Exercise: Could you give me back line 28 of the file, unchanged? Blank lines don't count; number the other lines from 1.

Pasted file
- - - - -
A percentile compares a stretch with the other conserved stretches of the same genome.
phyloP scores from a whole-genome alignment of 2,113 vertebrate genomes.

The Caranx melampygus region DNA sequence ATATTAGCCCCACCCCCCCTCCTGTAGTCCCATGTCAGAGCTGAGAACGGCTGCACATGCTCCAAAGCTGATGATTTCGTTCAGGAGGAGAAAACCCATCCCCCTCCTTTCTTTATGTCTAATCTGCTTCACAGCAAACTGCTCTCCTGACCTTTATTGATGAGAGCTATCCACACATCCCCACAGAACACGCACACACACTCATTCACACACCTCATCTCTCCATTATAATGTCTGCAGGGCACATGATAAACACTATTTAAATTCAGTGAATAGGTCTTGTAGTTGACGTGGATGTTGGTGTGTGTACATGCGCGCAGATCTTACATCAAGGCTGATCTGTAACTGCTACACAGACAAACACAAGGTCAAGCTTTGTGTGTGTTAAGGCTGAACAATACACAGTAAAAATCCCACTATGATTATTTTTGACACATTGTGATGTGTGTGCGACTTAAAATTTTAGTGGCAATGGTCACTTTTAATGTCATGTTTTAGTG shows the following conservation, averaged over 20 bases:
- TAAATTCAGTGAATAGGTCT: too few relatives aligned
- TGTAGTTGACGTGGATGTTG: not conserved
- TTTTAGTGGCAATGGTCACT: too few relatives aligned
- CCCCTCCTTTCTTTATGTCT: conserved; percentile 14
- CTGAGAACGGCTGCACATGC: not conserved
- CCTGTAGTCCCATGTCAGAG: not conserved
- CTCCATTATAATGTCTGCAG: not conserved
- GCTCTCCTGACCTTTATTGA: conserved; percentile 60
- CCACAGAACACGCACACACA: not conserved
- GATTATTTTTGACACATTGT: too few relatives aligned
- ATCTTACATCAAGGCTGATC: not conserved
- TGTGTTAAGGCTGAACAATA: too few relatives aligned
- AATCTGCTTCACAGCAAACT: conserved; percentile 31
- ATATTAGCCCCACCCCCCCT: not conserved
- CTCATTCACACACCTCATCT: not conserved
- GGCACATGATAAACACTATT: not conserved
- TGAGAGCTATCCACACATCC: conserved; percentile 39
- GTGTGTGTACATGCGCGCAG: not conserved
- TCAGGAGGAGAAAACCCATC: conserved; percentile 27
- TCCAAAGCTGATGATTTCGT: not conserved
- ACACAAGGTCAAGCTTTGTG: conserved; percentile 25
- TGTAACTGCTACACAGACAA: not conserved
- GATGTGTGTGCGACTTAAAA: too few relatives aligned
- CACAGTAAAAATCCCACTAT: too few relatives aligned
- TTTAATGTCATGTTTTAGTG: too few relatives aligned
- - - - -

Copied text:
- TTTAATGTCATGTTTTAGTG: too few relatives aligned